In April 2013 same-sex marriage officially passed Uruguay’s Senate, making Uruguay the second South American country to legalize marriage equality. After a ninety-day waiting period, the law finally came into effect and gay couples are officially permitted to set the date.
Activists report that approximately half a dozen couples will schedule dates at the civil registry in the next few days.
Argentina was the first Latin American country to legalize same-sex marriage in 2010. Mexico City legalized marriage equality in 2009, but it has not been made legal throughout Mexico.
Uruguay’s first same-sex marriage was celebrated by the union of two men, and took place in a hospital in the country’s capital of Montevideo, where one groomsman lay quite ill with cancer.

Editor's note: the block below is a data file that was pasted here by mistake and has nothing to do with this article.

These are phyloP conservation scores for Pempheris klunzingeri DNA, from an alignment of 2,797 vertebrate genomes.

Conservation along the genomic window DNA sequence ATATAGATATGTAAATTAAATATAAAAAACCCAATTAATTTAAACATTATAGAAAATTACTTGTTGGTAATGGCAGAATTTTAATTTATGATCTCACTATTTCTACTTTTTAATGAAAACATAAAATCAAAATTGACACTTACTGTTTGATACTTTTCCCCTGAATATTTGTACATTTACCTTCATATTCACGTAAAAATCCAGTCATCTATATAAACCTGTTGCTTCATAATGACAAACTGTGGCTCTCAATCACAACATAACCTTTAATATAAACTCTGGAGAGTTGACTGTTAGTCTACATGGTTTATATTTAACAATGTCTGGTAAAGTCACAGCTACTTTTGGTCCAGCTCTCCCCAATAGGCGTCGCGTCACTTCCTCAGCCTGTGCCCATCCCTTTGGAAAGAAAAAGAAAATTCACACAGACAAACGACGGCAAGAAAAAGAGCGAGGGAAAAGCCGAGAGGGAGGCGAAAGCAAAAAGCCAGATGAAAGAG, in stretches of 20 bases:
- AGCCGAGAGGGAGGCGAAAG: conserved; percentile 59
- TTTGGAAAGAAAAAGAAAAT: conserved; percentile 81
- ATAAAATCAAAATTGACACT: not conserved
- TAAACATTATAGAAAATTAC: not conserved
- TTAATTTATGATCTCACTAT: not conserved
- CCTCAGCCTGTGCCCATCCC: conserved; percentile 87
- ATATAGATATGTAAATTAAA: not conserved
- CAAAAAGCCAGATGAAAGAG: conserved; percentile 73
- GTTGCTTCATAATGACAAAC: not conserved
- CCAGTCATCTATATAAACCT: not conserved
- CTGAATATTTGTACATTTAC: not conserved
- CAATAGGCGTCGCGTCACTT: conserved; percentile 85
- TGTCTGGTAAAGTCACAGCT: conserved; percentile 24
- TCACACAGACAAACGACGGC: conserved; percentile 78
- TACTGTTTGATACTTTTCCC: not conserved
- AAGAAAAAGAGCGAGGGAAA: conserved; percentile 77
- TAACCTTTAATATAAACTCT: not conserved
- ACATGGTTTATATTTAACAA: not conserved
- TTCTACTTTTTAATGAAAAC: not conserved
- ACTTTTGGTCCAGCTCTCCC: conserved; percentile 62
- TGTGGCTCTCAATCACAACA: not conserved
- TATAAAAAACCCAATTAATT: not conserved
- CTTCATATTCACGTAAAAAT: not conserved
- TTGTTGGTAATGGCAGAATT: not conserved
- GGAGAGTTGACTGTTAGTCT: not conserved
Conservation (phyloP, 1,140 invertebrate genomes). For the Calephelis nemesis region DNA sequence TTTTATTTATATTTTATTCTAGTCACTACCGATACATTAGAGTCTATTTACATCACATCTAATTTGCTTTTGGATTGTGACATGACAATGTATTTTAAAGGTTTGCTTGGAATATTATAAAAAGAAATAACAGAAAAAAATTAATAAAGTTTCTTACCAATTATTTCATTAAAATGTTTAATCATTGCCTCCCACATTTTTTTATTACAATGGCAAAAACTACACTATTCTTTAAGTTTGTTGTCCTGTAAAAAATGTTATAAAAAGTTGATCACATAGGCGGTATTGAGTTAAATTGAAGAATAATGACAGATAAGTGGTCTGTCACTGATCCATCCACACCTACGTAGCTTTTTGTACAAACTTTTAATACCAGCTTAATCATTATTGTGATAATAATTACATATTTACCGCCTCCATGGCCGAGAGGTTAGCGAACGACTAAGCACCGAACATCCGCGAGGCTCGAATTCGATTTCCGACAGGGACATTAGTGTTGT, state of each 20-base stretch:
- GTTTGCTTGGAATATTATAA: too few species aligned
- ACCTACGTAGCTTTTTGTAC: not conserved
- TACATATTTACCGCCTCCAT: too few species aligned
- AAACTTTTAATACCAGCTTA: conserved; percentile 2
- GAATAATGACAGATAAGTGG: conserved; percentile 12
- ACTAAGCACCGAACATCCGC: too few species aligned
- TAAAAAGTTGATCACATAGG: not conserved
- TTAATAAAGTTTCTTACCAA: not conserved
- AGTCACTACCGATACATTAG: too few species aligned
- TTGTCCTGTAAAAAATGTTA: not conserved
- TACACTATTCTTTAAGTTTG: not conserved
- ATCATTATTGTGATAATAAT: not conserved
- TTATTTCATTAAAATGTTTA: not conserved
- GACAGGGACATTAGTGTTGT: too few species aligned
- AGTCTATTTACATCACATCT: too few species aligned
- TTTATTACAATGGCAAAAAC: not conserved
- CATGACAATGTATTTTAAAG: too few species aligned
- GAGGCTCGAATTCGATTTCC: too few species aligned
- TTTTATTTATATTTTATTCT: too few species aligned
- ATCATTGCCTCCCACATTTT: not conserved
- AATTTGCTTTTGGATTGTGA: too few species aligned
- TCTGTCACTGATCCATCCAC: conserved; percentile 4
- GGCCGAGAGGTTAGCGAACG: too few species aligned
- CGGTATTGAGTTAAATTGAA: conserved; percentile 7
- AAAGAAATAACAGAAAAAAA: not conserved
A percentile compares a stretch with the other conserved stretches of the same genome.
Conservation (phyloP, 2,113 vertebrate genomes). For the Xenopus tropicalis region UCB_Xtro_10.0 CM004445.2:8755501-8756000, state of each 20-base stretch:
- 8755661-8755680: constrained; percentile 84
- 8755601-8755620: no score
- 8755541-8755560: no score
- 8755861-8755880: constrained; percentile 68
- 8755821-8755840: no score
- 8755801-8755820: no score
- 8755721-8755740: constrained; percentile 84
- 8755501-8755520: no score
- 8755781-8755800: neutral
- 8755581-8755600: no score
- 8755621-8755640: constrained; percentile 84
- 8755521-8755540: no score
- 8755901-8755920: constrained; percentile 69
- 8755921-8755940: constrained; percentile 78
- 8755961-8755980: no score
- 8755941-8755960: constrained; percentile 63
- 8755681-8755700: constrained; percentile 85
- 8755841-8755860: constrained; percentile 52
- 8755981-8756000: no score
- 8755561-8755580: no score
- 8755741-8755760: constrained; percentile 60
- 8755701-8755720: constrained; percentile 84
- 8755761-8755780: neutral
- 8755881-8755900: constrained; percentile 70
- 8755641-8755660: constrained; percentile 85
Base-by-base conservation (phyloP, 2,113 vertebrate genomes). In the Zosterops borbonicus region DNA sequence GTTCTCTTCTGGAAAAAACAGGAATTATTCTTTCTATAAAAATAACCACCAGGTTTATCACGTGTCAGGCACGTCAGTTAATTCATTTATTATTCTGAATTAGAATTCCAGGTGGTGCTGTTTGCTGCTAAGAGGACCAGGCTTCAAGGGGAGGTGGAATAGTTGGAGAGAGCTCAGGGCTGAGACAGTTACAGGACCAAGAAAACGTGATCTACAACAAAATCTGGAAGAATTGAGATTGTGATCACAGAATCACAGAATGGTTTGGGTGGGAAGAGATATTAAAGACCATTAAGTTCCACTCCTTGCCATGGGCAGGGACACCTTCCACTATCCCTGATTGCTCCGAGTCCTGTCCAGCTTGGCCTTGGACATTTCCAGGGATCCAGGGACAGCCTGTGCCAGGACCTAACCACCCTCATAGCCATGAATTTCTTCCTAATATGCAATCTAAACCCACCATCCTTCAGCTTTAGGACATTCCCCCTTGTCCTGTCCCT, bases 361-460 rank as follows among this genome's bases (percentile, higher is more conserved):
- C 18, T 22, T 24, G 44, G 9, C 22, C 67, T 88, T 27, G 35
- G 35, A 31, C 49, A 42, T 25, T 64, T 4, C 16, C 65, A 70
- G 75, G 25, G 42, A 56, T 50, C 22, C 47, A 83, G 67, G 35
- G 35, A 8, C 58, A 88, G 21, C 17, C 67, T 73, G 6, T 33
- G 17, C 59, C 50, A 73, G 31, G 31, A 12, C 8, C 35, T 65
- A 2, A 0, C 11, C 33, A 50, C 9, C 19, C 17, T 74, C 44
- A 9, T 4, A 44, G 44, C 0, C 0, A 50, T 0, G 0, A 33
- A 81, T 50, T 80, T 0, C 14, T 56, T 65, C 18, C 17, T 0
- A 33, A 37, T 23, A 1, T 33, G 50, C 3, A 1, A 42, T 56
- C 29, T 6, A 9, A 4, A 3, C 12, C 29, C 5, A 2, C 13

Once registered, there is usually a ten-day waiting period before a couple can officially tie the knot. However, because of the man’s sickness, the couple was able to expedite the process and wed immediately.
Following the first marriage of the day, TV producer Sergio Miranda and his fiancé Rodrigo Borda, who have been partners for fourteen years, were the next to register and are planning to marry later in the month.
“This is an historic day for us and for the country,” Borda said, according to USA Today. “No longer will there be first- and second-class citizens. This will be seen in many countries where this option still isn’t possible, and hopefully help people in those places live more freely.”
Under the liberal leadership of President Jose Mujica, Uruguay has also decriminalized abortion and plans to legalize marijuana.